There's a new phase of Ebola in Liberia. Epidemiologists call it pingponging.
Back in March, the disease was found in the rural areas. Then as people came to the capital to seek care, it started growing exponentially there. Now, some sick people are going back to their villages, and the disease has pingponged to the rural areas again.
So that's where we're headed — into the hot, thick jungle of Liberia to investigate a new Ebola hotspot.
Adam recently wrote a nice piece on the "spiritual but not religious" distinction being made these days. He noted that "religious" is commonly used to connote being affiliated with a traditional religion and "spiritual" to connote some larger sense of awe and wonder.
I'm offering another take on these matters — one that incorporates the science-based understandings of nature that lie at the heart of 13.7 — by answering some questions here:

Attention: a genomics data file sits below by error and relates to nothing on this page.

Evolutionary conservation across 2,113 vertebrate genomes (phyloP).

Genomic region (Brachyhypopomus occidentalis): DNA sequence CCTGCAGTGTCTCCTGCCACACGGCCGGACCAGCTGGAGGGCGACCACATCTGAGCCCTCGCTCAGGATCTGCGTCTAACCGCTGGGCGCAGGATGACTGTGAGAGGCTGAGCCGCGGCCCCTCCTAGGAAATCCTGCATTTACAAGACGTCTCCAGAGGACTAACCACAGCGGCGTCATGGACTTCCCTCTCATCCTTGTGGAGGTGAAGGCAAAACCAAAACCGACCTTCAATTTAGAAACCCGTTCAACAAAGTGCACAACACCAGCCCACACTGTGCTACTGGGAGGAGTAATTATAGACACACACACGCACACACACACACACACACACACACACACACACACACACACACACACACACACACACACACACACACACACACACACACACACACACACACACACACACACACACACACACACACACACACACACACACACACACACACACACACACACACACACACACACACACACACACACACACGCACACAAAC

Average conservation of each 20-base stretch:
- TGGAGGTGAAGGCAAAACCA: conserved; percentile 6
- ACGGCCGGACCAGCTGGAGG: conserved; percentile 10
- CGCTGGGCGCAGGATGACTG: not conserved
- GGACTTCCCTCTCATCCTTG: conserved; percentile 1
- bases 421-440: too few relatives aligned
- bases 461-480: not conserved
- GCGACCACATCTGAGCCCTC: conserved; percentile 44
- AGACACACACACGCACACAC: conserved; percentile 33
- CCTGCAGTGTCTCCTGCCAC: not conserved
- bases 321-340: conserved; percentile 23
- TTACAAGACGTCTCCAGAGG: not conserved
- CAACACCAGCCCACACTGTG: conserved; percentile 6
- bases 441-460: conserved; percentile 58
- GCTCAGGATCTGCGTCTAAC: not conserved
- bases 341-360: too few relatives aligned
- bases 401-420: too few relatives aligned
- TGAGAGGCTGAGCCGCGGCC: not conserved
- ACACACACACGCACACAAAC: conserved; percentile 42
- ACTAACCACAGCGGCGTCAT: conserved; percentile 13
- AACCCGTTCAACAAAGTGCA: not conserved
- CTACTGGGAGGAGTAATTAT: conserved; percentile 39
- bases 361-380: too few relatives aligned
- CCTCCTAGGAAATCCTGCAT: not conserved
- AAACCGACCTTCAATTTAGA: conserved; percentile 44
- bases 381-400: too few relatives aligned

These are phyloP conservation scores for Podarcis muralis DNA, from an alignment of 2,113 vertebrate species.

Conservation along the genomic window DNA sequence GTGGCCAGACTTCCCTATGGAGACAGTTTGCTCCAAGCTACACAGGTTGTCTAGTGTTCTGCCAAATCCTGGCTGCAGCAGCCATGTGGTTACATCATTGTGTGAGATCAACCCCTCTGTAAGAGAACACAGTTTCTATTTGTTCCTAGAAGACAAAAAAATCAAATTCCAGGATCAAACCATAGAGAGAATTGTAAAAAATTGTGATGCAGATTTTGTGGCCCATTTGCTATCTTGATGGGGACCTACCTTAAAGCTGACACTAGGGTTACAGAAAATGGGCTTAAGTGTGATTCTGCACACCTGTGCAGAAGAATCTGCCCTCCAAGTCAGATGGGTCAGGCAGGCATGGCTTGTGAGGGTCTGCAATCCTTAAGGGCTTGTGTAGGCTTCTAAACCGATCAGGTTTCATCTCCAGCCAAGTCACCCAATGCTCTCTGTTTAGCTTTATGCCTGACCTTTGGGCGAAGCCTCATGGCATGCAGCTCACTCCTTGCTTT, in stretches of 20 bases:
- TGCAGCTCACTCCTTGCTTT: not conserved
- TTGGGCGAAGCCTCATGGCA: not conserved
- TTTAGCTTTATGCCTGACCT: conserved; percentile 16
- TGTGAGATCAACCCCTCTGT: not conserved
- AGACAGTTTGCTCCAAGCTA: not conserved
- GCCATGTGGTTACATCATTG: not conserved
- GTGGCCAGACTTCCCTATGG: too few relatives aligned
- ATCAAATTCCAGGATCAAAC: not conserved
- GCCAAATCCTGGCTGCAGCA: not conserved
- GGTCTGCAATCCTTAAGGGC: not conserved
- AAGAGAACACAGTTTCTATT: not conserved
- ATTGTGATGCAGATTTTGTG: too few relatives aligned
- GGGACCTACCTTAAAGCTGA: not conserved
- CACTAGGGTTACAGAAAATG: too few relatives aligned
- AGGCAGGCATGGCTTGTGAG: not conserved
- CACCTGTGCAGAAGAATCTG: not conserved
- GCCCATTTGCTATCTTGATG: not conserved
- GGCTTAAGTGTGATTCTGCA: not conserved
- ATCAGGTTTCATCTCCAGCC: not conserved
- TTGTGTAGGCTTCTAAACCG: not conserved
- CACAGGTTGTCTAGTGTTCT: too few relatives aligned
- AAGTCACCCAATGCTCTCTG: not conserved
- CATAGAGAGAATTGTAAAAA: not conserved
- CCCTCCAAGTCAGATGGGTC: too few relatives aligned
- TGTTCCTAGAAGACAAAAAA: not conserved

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RACHEL MARTIN, HOST:
When someone does something utterly selfless, you might think, oh, they're just a generous kind of soul. But new research suggests altruism may be hardwired in the brain. Reporter Michelle Trudeau has more.
Originally published on Mon December 1, 2014 5:20 pm
What can you do with human waste? Besides flushing it?
That's a question that came to mind when we read about the United Kingdom's first-ever "Bio-bus." It's a tour bus that runs between the cities of Bristol and Bath. The tank is filled with biomethane gas generated from food waste and human excrement.
And it turns out that the bus isn't the only example of poo power.
Originally published on Tue November 25, 2014 2:56 pm
The invisible world of the bathroom isn't pretty — unless you're a microbe. After scanning the microbial zoo of four public restrooms recently, a team of researchers found a diverse swarm of characters that persisted for months despite regular cleaning of the facilities.